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14 Responses to “Salt Water For Hot Tub Sanitizing? Things to Know Before You Decide”

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  1. Rich s says:

    I fell like I was ripped off when I bought the ace salt system for my envoy hot tub . I was never told that the salt generator only last about a year an a half. The replacement cost will be over 900. Dollars it’s been over a year now and every time I look at my spa putting chlorine into my tub it just burns me.

  2. Gary Mumma says:

    Thanks for the tips on salt water hot tubs. You have helped me to decide if I want to change to salt water or not.
    The answer is a definite ▲”NO”

  3. Kathy Shaw says:

    My secretary at work said she had to quit using her hot tub because of her asthma. She went to a friend’s who suggested they get in the hot tub. She declined, but they told her it was salt treated, so she got in. She said she had not problems with her asthma. She knows I’m just starting to look at tubs, and that I have asthma. Any truth to this?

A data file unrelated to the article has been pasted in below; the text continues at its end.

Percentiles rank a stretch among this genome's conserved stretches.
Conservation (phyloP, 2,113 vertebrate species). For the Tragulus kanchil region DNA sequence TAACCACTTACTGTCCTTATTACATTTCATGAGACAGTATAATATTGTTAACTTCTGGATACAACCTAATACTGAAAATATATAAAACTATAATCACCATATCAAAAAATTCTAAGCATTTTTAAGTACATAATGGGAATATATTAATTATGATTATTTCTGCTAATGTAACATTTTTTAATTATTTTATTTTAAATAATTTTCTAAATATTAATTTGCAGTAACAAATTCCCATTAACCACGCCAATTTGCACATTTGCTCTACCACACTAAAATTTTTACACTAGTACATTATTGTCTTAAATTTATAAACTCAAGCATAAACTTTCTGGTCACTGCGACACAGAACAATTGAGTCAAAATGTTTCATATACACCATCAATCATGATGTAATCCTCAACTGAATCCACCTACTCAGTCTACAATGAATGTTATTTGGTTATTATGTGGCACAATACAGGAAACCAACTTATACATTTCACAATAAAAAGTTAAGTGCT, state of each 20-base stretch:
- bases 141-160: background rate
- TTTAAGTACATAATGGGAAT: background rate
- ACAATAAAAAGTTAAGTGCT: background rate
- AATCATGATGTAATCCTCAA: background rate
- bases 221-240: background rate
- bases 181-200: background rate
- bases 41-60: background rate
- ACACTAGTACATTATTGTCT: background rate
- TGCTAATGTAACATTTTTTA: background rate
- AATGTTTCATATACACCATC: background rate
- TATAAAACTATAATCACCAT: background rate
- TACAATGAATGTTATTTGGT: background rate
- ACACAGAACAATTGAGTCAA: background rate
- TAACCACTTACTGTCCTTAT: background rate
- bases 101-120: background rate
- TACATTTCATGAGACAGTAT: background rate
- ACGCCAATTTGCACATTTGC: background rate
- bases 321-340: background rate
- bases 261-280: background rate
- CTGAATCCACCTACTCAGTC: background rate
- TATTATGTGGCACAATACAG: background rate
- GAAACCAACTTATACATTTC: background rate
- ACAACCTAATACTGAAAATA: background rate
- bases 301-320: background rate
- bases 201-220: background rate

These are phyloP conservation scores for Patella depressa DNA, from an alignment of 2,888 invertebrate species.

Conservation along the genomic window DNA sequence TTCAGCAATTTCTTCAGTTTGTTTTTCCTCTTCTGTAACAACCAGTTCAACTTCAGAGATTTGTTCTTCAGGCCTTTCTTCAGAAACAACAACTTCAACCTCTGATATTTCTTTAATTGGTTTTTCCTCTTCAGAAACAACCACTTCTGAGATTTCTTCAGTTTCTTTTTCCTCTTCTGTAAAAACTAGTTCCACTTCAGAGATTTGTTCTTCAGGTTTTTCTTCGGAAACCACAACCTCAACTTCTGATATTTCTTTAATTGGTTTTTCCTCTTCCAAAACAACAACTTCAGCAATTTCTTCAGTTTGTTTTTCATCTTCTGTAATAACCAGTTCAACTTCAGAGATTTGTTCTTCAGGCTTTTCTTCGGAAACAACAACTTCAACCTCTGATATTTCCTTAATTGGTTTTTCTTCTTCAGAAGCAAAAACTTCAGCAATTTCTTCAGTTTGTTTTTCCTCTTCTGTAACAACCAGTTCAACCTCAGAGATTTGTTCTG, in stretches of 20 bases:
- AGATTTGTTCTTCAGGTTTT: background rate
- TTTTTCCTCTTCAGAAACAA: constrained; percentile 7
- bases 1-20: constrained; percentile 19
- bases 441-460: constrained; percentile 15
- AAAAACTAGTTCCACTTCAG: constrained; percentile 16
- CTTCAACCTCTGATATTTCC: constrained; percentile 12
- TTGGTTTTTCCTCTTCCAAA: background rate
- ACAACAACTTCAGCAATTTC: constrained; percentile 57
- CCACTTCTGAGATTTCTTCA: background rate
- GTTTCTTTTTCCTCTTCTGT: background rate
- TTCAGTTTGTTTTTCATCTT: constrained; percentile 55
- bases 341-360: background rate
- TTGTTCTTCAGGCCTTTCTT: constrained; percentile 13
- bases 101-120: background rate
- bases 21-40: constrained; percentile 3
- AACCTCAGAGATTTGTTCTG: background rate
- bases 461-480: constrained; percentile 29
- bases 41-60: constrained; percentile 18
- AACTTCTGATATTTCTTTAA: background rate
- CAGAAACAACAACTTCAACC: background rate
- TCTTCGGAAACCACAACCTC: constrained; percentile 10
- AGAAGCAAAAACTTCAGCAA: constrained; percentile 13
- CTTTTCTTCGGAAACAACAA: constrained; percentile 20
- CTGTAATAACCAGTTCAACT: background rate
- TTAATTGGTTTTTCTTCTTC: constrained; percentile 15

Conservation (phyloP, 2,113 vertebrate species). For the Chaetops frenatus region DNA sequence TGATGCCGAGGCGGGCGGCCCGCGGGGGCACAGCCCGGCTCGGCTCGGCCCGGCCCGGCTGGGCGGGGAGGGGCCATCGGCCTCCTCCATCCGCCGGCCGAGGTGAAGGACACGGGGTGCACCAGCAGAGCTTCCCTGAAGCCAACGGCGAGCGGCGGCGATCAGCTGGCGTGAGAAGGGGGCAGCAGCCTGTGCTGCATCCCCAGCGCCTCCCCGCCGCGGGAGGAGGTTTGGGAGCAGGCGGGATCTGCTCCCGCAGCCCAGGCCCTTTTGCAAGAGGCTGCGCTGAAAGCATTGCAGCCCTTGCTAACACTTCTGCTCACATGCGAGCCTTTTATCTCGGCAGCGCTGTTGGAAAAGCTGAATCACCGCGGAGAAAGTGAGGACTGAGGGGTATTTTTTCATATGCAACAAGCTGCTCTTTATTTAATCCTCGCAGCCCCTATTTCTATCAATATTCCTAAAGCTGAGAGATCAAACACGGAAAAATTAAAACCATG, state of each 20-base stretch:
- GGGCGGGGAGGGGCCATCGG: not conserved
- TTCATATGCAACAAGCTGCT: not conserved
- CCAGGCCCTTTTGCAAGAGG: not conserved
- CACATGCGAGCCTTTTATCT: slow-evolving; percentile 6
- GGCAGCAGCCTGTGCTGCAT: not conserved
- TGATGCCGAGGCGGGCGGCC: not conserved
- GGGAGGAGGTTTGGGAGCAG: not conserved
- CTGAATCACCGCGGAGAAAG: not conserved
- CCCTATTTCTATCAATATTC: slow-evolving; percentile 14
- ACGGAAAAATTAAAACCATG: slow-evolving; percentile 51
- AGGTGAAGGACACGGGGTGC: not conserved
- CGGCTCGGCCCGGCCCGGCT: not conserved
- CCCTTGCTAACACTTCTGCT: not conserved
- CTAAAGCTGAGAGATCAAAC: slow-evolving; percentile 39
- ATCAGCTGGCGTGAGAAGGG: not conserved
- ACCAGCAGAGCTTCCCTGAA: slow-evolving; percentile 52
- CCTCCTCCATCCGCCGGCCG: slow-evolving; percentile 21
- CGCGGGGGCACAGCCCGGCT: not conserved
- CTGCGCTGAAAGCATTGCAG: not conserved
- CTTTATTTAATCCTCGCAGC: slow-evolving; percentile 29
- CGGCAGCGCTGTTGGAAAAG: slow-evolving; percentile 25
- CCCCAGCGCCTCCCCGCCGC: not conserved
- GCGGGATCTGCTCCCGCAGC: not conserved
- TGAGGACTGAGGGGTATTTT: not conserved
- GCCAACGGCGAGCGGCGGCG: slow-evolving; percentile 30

• Fireside says:

      “Salt water” hot tubs simply use a complex process to generate and maintain a chlorine sanitizer from the salt which is part chlorine and part sodium. The needed active chlorine sanitizer is the same, regardless of its source. Many hot tubs already use a chlorine compound additive as the chlorine source.
      There is no known cure for asthma that comes from dilute chlorine/water immersion. If there were, it would be well known by now. We’re not medical experts, however 30 minutes of breathing the warm vapors from any hot tub could have temporary effects on the throat and lungs.